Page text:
Not Your Traditional Depressant: Neurological Effects of Alcohol

Heroin, methamphetamines, and cocaine are where our minds commonly go when we hear the term, “drug.” However, alcohol accounts for 1 in 10 deaths of...

When we think of ‘addiction’ our minds often go to illicit substances. Heroin, methamphetamines, and cocaine are where our minds commonly go when we hear the term, “drug.” However, alcohol accounts for 1 in 10 deaths of working age americans, shortening the life-span in excessive drinkers by an average of 29 years (Highlights of The Surgeon General’s Report on Alcohol, Drugs, and Health: At-a-Glance, n.d.; CDC, 20201). Both the neurobiological effects of alcohol as well as the physiological effects are responsible for the deadly nature of excessive alcohol use.

In the short-term, alcohol works by enhancing the effects of several inhibitory signaling pathways in the central nervous system. This indiscriminate inhibition alters the way your frontal lobe (which is thought to be in-charge of higher level thinking and cognition) as well as your limbic system (which regulates emotion) function (Oscar-Berman & Marinković, 2007). Additionally, this sedation inhibits the neurological mechanisms our brain uses for learning and memory (Oscar-Berman et al., 1997).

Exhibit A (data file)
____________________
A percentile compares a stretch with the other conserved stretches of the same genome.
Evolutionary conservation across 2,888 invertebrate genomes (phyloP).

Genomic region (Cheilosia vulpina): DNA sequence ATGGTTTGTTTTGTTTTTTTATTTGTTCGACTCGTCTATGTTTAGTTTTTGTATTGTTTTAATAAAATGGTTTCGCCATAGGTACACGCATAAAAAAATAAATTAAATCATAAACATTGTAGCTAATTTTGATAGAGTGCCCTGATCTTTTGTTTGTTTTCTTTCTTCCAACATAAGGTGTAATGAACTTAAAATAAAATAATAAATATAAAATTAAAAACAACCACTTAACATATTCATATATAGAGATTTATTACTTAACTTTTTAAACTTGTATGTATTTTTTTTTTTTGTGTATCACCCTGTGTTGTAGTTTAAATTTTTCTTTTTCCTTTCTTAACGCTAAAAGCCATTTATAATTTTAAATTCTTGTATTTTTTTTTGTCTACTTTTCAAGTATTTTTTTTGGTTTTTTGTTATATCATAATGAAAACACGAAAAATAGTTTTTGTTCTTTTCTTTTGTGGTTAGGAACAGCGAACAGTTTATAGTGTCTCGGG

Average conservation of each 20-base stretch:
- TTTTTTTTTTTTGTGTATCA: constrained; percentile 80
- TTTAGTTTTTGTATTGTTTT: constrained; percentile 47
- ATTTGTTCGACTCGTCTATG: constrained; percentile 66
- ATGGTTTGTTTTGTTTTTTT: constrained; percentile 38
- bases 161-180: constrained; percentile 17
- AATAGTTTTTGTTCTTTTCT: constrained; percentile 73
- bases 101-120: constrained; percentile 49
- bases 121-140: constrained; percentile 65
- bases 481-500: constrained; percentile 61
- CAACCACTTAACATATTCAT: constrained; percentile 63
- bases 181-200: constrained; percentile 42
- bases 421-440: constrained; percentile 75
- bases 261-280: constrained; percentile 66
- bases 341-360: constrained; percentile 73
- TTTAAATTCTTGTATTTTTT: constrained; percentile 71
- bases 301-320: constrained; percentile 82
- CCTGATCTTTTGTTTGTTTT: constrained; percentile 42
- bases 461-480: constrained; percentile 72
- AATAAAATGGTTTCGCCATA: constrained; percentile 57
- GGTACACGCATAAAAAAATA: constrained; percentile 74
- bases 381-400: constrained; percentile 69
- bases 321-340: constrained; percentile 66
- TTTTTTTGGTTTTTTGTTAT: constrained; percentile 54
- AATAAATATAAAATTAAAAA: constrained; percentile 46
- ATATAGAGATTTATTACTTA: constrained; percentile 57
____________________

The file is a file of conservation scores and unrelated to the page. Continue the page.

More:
In the long-term, the neurological damage done by excessive alcohol use can be devastating. The chronic, excessive use of alcohol keeps your nervous system constitutively depressed. Over time your brain acclimates to this baseline level of inhibition, by upregulating the excitatory signals it would naturally be producing. This causes some severe issues if the alcohol use is suddenly discontinued. Upon removal of the depressant effects of the alcohol, the overexcitation will cause high levels of anxiety, severe seizures, and delirium tremens (a condition involving extensive delirium, psychosis, and cardiovascular collapse) due to withdrawal effects (Rahman & Paul, 2020; Christoffersen, 2007; Oscar-Berman & Marinković, 2007).

The purpose of this article is not to scare you, but rather, to educate you on the negative effects of excessive alcohol use. Like all things, alcohol is fine as long as it is used responsibly. Moderation is key. We also want to let those who struggle with alcoholism know that they are not alone in their struggle and that there are several powerful ways to combat addiction (link to next article on AA)!

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